The Ford F-Series saw a 28% increase in sales in the first half of 2023. - Matt Weissinger, Pexels

The Ford F-Series saw a 28% increase in sales in the first half of 2023.

Matt Weissinger, Pexels 

The first half of 2023 tells a very different story than the first half of 2022. Supply is picking up, as has sales volume has in nearly every vehicle segment.

Top sales trends for the first half of the year include:

  • General Motors outselling Toyota for a second consecutive year
  • Ford on pace to be the top brand for the first time in three years
  • Hyundai-Kia leapfrogging Stellantis to become the No. 4 automaker
  • Tesla (based on estimates, since the company doesn’t report U.S. results) climbing to the No. 8 spot

Truck Sales

Ford and GM continued their tight race for No. 1 in pickup sales. Ford was No. 1 in the second quarter, while GM maintains a slight lead year to date. The top three models by sales volume were as follows:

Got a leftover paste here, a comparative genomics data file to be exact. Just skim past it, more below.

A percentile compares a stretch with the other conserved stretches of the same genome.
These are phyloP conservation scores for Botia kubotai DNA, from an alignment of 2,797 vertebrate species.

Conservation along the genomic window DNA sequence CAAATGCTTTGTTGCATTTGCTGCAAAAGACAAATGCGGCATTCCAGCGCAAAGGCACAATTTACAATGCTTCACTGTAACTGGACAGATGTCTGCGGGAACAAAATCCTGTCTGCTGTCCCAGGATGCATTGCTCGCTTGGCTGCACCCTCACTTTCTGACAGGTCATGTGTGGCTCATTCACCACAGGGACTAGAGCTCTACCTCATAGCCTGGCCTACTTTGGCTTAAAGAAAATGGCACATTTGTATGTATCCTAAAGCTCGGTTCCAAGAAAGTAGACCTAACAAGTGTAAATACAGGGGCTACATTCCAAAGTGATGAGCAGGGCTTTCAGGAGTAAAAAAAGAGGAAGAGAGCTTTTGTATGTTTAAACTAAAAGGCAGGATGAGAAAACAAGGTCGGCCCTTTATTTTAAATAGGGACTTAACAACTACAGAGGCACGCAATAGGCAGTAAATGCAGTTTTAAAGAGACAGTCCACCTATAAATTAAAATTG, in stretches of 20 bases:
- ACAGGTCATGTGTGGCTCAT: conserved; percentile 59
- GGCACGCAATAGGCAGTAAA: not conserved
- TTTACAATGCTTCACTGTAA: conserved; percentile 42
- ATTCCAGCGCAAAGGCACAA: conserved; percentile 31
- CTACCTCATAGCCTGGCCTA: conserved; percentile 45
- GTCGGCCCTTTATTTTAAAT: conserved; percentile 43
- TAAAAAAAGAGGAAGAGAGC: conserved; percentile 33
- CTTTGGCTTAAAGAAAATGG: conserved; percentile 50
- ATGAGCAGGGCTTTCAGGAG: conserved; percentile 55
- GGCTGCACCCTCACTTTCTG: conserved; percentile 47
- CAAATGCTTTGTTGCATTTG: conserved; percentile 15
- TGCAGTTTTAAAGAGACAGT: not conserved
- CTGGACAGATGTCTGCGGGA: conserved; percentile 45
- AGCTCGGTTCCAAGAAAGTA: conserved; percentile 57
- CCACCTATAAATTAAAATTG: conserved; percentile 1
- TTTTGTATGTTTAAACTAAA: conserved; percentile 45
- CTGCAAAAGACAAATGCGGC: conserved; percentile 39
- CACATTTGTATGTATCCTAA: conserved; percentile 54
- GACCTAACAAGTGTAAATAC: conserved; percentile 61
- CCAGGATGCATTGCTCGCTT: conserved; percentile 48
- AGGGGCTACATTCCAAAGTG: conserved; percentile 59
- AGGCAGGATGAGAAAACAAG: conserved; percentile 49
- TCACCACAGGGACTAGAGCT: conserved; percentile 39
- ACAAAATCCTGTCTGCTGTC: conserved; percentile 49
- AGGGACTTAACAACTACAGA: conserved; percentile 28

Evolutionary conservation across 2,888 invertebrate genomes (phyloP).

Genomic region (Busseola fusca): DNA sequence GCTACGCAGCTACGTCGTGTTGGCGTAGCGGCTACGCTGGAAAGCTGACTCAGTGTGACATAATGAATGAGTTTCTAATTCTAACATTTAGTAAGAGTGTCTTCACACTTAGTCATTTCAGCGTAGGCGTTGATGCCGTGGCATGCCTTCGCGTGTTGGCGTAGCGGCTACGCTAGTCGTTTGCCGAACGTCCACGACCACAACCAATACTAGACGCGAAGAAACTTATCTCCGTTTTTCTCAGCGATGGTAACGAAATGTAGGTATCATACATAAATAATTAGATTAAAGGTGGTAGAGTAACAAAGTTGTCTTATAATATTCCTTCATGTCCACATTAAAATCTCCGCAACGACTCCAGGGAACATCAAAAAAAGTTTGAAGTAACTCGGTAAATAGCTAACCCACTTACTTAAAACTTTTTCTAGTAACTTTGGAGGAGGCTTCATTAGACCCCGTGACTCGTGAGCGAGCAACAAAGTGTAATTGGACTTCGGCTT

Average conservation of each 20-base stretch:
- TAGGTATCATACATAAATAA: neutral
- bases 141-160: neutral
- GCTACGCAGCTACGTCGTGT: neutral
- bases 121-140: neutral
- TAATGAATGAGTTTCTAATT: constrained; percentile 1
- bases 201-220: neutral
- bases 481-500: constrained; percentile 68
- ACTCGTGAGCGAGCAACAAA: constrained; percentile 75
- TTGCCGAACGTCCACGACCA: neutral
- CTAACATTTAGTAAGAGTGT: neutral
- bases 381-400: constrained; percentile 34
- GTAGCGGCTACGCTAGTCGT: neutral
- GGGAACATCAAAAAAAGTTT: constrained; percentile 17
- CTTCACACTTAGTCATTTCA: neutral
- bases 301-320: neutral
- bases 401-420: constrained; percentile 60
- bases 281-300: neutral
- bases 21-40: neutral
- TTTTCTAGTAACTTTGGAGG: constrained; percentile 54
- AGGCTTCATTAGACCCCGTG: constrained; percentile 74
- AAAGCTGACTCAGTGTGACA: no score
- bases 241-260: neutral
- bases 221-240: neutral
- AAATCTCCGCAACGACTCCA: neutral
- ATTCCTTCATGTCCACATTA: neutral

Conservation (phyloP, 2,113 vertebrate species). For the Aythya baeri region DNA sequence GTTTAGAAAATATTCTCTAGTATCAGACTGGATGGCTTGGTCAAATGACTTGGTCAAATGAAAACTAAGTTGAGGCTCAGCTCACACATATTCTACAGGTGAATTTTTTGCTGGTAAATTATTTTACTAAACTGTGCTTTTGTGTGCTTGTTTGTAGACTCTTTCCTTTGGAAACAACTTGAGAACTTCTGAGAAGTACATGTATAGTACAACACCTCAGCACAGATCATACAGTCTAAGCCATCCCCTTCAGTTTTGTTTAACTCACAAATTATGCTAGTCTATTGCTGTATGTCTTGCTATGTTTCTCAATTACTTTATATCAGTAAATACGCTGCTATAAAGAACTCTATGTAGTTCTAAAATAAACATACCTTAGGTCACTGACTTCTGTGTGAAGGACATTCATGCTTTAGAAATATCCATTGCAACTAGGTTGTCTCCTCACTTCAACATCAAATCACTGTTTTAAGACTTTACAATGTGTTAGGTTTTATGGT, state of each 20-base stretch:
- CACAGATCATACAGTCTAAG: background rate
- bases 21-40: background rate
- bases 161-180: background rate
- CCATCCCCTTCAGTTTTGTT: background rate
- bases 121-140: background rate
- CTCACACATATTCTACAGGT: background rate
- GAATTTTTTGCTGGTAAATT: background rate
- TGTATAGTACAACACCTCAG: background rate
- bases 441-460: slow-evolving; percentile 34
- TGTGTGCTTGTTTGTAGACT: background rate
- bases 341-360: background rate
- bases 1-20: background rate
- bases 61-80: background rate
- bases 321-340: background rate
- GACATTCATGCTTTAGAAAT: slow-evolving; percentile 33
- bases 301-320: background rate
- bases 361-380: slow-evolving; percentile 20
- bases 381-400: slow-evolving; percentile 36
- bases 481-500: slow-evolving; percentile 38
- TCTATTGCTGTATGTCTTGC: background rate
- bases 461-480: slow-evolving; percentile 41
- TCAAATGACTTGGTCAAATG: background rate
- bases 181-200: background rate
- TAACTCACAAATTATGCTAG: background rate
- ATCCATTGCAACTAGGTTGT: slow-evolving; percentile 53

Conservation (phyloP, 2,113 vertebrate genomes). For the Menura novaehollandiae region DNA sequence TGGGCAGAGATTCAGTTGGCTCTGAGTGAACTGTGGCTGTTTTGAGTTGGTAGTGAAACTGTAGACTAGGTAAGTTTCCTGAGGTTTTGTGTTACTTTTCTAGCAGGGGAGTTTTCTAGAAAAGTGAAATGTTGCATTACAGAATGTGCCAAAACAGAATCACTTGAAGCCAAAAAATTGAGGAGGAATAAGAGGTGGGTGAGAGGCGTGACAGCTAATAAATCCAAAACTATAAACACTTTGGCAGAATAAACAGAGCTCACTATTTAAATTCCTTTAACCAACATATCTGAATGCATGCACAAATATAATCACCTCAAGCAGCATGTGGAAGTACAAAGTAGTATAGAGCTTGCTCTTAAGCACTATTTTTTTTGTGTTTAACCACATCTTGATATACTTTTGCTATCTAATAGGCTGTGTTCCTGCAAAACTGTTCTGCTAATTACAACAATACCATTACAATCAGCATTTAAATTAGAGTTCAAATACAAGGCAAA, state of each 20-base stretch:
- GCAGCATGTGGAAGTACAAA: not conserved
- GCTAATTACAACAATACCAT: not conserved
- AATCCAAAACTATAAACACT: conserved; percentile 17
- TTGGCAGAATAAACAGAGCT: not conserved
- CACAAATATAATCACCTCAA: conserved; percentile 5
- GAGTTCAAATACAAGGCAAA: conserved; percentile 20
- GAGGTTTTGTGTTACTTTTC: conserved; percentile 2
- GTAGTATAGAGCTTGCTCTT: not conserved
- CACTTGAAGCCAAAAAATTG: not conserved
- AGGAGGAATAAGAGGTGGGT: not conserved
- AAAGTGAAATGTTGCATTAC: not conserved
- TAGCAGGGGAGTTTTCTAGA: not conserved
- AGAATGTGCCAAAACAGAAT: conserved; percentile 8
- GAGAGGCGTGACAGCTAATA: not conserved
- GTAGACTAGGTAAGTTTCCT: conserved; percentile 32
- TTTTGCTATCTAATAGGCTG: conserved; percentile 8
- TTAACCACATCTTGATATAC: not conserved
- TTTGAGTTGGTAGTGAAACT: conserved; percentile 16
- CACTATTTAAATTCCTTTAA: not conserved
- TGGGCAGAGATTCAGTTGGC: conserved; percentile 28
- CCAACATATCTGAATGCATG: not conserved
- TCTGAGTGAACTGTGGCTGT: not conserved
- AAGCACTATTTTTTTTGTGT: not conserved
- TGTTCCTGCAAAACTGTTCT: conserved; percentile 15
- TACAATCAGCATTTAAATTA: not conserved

• The Ford F-Series bested the competition with a 28% increase in sales, to hit 382,893 vehicles.
  • Chevrolet Silverado sales totaled 264,070, up 1.8% to capture the second spot.
  • Ram pickups came in third with 223,049 vehicles sold, a 9% decrease.

SUV Sales

In the SUV space, GM’s highly profitable large SUVs outsold the competition by Stellantis and Ford combined. Here, GM, Stellantis and Ford were in the top three.

  • GM sold 149,883 large SUVs, up 20%.
  • Stellantis sold 56,012 large SUVs, up 25%.
  • Ford sold 48,224 large SUVs, up 67%.

EV Sales

Tesla again dominated EV sales, capturing three of the top four spots:

  • Tesla Model Y, up 76%, with 190,500 vehicles sold
  • Tesla Model 3 came in second with 121,500 vehicles sold, an increase of 35%.
  • Chevrolet Bolt took the third spot, selling 33,659 vehicles, a 361% increase over the previous year.
  • Tesla Model S took fourth with 19,100 vehicles sold, a decline of 5.9%.

Where U.S. auto sales shake out by year's end remains anyone's guess. An uncertain sales environment rife with high prices, high interest rates, and a chaotic economy could lead to unexpected sales shifts. 

Originally posted on Auto Dealer Today

About the author